My Soul is Filled with Joy / Holy is Your Name (Magnificat – Wild Mountain Thyme) This is a setting of the Magnificat / Canticle of Mary (from Luke 1) to the Scottish folk-tune "Wild Mountain Thyme" (also known as "Will ye Go Lassie, Go").
The author is unknown: It was published in 1978 in "Songs of the Spirit" (A Roman Catholic collection of songs used in the Catholic Charismatic Renewal movement), though it may have been in earlier publications.
My soul is filled with joy As I sing to God my saviour: You have looked upon your servant, You have visited your people.
And holy is your name Through all generations! Everlasting is your mercy To the people you have chosen, And holy is your name.
I am lowly as a child, But I know from this day forward That my name will be remembered, For all will call me blessed.
I proclaim the pow’r of God, You do marvels for your servants; Though you scatter the proud-hearted And destroy the might of princes.
To the hungry you give food, send the rich away empty. In your mercy you are mindful of the people you have chosen.
In your love you now fulfill What you promised to your people. I will praise you, Lord, my saviour, Everlasting is your mercy.
And Mary said, “My soul magnifies the Lord, and my spirit rejoices in God my Saviour, or he has looked with favour on the lowliness of his servant. Surely, from now on all generations will call me blessed; for the Mighty One has done great things for me, and holy is his name. His mercy is for those who fear him from generation to generation. He has shown strength with his arm; he has scattered the proud in the thoughts of their hearts. He has brought down the powerful from their thrones, and lifted up the lowly; he has filled the hungry with good things, and sent the rich away empty. He has helped his servant Israel, in remembrance of his mercy, according to the promise he made to our ancestors, to Abraham and to his descendants forever.” And Mary remained with her about three months and then returned to her home.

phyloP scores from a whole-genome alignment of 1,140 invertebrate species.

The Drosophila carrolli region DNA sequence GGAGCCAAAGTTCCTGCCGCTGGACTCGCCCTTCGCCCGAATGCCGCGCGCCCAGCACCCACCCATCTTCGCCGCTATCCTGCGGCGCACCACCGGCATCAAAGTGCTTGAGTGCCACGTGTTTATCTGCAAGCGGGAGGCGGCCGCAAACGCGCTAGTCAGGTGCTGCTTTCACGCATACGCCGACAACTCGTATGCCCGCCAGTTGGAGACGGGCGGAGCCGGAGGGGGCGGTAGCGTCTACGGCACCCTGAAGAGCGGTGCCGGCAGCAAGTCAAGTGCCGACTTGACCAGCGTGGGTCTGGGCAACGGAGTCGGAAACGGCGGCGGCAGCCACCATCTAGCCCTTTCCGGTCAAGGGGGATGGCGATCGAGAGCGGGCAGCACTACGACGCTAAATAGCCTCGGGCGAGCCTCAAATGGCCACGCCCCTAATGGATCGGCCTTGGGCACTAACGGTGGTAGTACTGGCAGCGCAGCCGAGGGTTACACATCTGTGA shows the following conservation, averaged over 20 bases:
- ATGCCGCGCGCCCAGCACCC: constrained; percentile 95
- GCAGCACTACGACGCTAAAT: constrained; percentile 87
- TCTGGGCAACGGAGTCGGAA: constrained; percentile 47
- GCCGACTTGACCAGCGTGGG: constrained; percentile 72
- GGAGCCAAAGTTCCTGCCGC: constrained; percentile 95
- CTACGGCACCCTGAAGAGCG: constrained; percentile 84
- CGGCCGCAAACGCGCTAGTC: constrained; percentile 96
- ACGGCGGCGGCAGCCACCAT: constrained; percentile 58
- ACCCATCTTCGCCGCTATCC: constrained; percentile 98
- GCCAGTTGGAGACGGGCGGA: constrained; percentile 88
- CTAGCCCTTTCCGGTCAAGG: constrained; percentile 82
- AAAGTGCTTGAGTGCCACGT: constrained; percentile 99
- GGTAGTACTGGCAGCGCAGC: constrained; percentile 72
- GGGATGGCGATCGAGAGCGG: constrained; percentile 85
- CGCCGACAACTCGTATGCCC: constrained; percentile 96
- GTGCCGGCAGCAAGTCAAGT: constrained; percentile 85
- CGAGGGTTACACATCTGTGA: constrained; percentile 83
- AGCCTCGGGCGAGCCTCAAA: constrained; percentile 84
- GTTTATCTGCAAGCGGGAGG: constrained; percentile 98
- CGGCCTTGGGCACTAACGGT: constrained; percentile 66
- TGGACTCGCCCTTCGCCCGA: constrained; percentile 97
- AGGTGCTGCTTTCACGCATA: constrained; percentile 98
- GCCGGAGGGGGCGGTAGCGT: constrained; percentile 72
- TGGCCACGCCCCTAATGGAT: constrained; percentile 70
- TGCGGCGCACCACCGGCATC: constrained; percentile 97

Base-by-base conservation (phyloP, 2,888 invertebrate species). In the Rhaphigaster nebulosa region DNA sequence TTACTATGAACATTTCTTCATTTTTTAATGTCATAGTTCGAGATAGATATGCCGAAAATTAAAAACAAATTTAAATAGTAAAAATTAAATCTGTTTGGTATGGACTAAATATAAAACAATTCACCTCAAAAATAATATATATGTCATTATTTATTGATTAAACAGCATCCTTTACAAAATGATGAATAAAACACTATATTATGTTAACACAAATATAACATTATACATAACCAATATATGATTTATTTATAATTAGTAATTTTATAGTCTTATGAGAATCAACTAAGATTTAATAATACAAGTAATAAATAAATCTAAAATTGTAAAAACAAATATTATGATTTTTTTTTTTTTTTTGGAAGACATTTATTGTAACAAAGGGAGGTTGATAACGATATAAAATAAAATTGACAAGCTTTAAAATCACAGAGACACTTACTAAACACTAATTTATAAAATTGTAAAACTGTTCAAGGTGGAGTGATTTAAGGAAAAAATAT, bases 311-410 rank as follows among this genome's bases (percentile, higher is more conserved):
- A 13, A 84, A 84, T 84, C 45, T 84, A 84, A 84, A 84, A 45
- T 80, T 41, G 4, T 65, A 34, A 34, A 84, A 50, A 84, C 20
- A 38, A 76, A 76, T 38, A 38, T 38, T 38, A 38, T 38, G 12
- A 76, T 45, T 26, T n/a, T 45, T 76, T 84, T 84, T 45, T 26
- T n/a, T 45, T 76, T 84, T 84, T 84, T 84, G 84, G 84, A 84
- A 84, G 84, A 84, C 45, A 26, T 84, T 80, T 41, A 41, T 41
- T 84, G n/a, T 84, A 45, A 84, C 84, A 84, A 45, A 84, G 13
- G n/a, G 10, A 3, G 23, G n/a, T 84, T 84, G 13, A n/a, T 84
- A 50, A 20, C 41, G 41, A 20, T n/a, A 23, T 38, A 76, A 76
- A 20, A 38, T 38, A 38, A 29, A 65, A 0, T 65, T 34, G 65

It is sometimes (often?) asked – how can we correlate Matthew and Luke’s infancy narratives? There are bits which can be seen as “yeah, that makes sense”. While other bits don’t seem to leave enough time, if this then that – really? How does that work? One thing that particularly puzzles me is this: Mary putting together all those bits of the Old Testament apparently at the drop of a hat to produce a startling hymn of praise, which has become known as the Magnificat, that has been used subsequently to produce more poetry and hymns.
Some manuscripts attribute the magnificat to Elizabeth while Eric Franklin in his commentary on Luke suggests it is entirely the work of Luke. Childless, elderly Elizabeth would be the first to agree with “the Lord… has looked with favour on his servant … generations will call me blessed …” for she has undoubtedly faced censure for not having children. While inexperienced, unmarried Mary would want God to “show his strength … lift up the lowly… mercy …”. Incidentally, I can also quite imagine Mary, sitting in the sun in Ephesus, telling Luke Jesus’ life story and reciting this as a polished, finished work. She has pondered things in her heart.
Mary and Elizabeth together celebrate the grace, blessing and mercy they have been shown. Both would be aware how little they merited divine grace, because they were women and because of the things which were happening to them. Any one of us can say it and mean ourself, starting from “My soul … my spirit …” and ending “ …forever”.
God’s grace extends from women of little importance, living in a vassal country of dubious economic, military or political worth to the whole world. This song is about the inclusivity of redemption, not Yahweh but Lord, not nationalistic but universal. It is not for the socially marginalised or the great and powerful: it is for all, unmerited and undeserved.
Lord help us to ponder all the blessings you have given that we may support those who have yet to discover your unconstrained grace. Mighty one, strengthen us, your Church, especially as we become more marginalised and disenfranchised in our own society. We feel powerless to achieve anything of note, reassure us that everlasting is your mercy and you will accomplish your plan. Amen.
The Rev’d Ruth Browning is a retired minister and member of Thornbury URC in Gloucestershire.
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